Posted by: Moby Hick | Link to this comment | 11-21-14 6:22 AM
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It goes on for a couple of pages.

Laydeez.


Posted by: Moby Hick | Link to this comment | 11-21-14 6:23 AM
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Her nipples stuck out like two glacé cherries... Like three coins in a fountain... Like a sore thumb.

"...Like two fawns, like twin fawns of a gazelle that browse among the lilies"


Posted by: knecht ruprecht | Link to this comment | 11-21-14 6:26 AM
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10: I did actually (UK title "What a Carve Up") - not a good book but that bit stuck in the memory. There's a David Langford short story ("Answering Machine") that involves a writer stuck in a cottage trying to finish the novelisation of a terrible horror film - apparently based on true-life experience.

And I love the bit in (I think) "Gaudy Night" where Harriet Vane realises without enthusiasm that she has got to the bit in her novel where the publisher reckons there should be a bit of romantic business, and wrestles joylessly with it for a few pages before sending the telegram "TELL BOOTLE ABSOLUTELY REFUSE INTRODUCE LOVE INTEREST - VANE".


Posted by: ajay | Link to this comment | 11-21-14 6:26 AM
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There's a novel I read in high school which had a pretty good sex scene description in it. I think it was William Kennedy's Legs.

I was too unsophisticated at the time to realize that it was about sex, and asked about the passages in class. Everybody else knew what it was about though. Embarrassing.


Posted by: Bostoniangirl | Link to this comment | 11-21-14 6:29 AM
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8: I read something like that in a profile of Auberon.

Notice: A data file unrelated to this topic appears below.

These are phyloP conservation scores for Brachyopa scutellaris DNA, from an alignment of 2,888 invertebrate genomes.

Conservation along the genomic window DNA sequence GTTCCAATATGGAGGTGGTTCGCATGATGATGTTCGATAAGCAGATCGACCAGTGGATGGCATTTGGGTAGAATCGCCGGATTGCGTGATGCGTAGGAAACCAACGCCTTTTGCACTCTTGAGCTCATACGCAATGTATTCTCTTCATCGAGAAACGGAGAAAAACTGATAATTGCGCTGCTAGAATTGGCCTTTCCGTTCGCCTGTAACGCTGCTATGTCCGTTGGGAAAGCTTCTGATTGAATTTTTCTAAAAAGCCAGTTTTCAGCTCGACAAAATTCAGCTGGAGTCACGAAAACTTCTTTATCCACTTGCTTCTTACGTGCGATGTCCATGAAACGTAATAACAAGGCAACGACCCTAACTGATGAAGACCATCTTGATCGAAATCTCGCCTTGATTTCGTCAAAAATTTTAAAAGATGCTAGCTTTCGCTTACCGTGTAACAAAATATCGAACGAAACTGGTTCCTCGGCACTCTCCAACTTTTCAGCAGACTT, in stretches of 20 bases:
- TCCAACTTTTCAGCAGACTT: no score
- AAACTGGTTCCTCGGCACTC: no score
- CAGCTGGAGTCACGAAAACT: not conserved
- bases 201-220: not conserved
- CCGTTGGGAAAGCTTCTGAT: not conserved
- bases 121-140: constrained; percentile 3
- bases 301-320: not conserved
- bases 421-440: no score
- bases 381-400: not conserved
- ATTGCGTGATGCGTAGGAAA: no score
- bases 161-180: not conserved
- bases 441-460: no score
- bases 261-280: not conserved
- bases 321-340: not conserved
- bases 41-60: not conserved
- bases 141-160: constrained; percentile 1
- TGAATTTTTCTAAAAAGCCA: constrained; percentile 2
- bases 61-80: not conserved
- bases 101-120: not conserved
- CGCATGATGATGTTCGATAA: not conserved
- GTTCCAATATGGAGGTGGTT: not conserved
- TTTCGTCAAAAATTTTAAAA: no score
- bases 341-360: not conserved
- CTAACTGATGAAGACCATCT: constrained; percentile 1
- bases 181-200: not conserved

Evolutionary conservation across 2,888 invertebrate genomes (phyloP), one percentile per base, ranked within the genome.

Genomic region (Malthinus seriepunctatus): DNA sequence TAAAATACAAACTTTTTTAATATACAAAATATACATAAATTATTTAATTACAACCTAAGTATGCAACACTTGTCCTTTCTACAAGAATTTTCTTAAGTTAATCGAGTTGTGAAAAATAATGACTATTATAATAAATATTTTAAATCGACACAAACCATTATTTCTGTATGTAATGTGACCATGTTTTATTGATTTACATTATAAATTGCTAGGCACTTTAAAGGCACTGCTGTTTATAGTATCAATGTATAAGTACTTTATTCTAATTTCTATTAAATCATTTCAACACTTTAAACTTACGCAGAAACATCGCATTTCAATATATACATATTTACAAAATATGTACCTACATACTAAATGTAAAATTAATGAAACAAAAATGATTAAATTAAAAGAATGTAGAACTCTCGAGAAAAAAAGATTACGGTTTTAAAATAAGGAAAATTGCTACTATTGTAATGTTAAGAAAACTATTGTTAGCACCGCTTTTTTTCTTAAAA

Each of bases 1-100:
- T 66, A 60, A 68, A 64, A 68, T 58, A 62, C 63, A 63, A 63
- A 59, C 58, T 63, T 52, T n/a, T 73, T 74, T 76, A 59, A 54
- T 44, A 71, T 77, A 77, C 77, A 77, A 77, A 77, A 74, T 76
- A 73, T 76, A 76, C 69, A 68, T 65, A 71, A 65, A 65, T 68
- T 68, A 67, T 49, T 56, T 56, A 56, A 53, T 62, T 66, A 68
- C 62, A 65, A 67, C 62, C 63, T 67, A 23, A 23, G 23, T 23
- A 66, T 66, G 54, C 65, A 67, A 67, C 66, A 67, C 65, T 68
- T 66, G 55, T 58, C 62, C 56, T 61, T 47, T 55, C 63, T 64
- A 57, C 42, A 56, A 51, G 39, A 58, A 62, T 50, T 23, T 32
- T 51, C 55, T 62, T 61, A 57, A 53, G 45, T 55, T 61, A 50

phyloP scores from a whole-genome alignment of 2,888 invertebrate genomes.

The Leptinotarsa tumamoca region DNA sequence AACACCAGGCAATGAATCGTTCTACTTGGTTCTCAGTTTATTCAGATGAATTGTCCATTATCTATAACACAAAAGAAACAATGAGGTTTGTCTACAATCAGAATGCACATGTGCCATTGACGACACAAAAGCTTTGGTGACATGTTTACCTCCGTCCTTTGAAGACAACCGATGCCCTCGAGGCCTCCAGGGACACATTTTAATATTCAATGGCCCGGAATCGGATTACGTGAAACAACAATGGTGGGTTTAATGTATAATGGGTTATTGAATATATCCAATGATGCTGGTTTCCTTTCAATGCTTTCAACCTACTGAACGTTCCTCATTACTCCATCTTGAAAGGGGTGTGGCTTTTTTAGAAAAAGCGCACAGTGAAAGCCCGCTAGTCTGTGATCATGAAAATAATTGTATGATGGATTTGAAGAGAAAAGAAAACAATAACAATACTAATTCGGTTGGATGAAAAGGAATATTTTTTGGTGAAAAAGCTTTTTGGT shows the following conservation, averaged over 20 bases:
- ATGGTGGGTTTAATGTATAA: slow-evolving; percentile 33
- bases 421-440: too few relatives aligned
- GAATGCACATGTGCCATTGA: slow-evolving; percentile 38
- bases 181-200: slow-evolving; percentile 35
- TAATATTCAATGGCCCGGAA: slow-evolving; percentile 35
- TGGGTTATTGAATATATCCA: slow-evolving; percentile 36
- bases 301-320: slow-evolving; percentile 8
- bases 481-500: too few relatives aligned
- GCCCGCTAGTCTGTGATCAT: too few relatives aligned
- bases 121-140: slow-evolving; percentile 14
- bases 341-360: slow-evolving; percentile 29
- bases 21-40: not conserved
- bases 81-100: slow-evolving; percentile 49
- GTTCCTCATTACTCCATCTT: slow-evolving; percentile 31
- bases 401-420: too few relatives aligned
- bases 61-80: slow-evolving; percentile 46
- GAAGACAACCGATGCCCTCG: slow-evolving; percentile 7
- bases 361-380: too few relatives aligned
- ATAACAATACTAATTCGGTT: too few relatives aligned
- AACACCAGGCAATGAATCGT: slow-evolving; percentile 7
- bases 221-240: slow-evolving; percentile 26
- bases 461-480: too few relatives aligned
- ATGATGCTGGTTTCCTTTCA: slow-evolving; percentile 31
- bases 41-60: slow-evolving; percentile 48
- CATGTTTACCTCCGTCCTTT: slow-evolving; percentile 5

Posted by: Bostoniangirl | Link to this comment | 11-21-14 6:31 AM
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Of the passages in the linked article I didn't think the Suri passage or the Oz passage were bad -- insanely over the top, but that's not necessarily bad. Beckman's criticism of the Oz passage that the "bedroom has disappeared" is silly -- people have sex in the dark often with closed eyes, -- the bedroom does disappear from their minds. And his conclusion about the virtue of precision is false -- he wouldn't praise a writer that described the physical acts of sex with total precision.


Posted by: peep | Link to this comment | 11-21-14 8:02 AM
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18

I endorse this post! I often think the "bad sex in fiction" obsession is just an excuse to group-shame expressions of desire that are not necessarily meant to be The Universal Expression of Lust. What makes sexy passages work, if they do, is their non-universality. For me, that often means I'm thinking, whoa, that had not occurred to me before, and I'm not sure I'd like it... and then OK, yeah, I can definitely see the appeal.

I have some vague memory of reading Pet Sematary when I was 12 and there was some scene (before the horror starts) when the man jerks off his wife in the tub with a loofah glove and I was like, holy shit.

I have not yet read, but have been lent, Nicholson Baker's Fermata, which a friend suggested as this sort of not-pornographic book with hot scenes. But I've had it on my shelf for a year and really ought to read it, especially since that friend doesn't live here anymore. I feared disliking it and having to be like, meh.


Posted by: AWB | Link to this comment | 11-21-14 9:10 AM